Readers’ Forum: Wednesday Letters | Letters

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It’s a public good

My thanks to DD Adams and other members of the Winston-Salem City Council for their student loan resolution (“City Calls for Student Loan Forgiveness,” March 31). I appreciate the “public good” designation for higher education. Council member John Larson is right that plans need to be affordable and not lead to unfair debt, especially for at-risk groups.

Many plans have high interest rates, much higher than car loans and mortgages, with confusing repayment options. So yes, push the federal government to do something to improve these problems.

offense to logic

I found the letter “An Offensive Name” (April 3) an offense to sound logic.

The letter writer began by listing two specific name changes — the Dixie Classic Fair and the Washington Redskins — then made the jump to Wake Forest University’s teams name, Demon Deacons.

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It’s sloppy logic. “Dixie” is reminiscent of the Civil War and the slavery behind it. The Washington Redskins recycled an offensive slur about Native Americans. Changing both was a good step to weed out old offenses from our current midfield. “Demon Deacons”, on the other hand, only insults demons, real or imagined. The implied similarity simply does not exist.

By removing the false “parallelism”, there is nothing substantial left in the letter. Nothing to see there.

The reality of war

I appreciate the article “Myanmar leader vows to ‘annihilate’ opponents of military rule” (March 27, journalnow.com) for revealing information often hidden from the public eye. Although protests against the Myanmar military have taken place across the country, they have received little media coverage. The reality that Myanmar is at war with its civilians stunned my peers as they don’t remember hearing about it.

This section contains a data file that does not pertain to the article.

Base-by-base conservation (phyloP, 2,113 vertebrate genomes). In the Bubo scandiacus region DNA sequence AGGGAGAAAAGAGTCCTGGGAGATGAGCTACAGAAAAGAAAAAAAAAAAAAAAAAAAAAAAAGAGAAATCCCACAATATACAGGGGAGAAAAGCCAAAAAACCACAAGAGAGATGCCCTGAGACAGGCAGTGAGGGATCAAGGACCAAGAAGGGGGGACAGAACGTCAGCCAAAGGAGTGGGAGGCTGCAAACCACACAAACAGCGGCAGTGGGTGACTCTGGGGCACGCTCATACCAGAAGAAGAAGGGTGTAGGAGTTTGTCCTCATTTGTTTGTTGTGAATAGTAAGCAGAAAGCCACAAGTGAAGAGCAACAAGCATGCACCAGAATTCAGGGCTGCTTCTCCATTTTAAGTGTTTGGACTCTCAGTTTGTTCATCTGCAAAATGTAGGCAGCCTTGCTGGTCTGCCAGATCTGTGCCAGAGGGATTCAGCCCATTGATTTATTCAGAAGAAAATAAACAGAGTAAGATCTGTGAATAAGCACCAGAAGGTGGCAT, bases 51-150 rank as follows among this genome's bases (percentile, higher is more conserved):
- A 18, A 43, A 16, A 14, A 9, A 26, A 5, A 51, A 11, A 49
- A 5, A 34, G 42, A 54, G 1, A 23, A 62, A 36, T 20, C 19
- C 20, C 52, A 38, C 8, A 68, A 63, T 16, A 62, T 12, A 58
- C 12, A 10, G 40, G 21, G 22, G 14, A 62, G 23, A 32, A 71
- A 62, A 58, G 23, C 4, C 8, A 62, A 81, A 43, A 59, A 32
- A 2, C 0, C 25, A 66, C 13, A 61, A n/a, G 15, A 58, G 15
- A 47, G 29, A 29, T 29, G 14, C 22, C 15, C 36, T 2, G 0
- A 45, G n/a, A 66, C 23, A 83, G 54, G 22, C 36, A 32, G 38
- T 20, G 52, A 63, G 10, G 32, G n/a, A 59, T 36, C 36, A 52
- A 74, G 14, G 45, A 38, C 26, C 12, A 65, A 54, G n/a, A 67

The Myanmar government claims to have deployed armed forces to wipe out local militias, but evidence suggests that armed forces were used to wipe out innocent civilians. Because the army uses airstrikes and artillery barrages, my family and friends in Kayah State (Karenni State) are hiding in terror from their surroundings. It is not the militias that threaten the peace and safety of the innocent, but the Myanmar army that is a terrorist for its own people.

The use of armed force by the Myanmar military against its own people is not a one-time event.

After experiencing military cruelty from Myanmar in Karenni State, my family was forced to flee to refugee camps on the Thai-Myanmar border in the 1990s. We arrived in the United States as refugees in 2009 and moved to Winston-Salem, alongside other Karenni families. The oppressive actions of the Myanmar government are not new. It is time for the world to pay attention and denounce these atrocities. Although the situation in Myanmar may seem too distant to be aware of, its impact is actually closer than you might think.

A conversation

Here is my description of what I see happening in America today:

Republicans: “We need help with gas prices.”

President Biden: “We will release more gas from our oil reserves.”

Republicans: “Not like that.”

Biden: “We’re going to increase mileage standards for vehicles.”

Republicans: “Not like that.”

Biden: “Well, what do you want?”

Republicans: “We want you to drill for more oil!”

Biden: “It won’t bring immediate relief.”

Republicans: “This is what we want!”

Biden: “That would make it harder to transition from fossil fuels.”

Republicans: “This is what we want!”

Biden: “It will make climate change worse.”

Republicans: “This is what we want!”

Biden: “Pollution will kill more children.”

Republicans: “This is what we want!”

Biden: ‘Why do you want so much more oil drilling?’

Republicans: “Because you are against it!”

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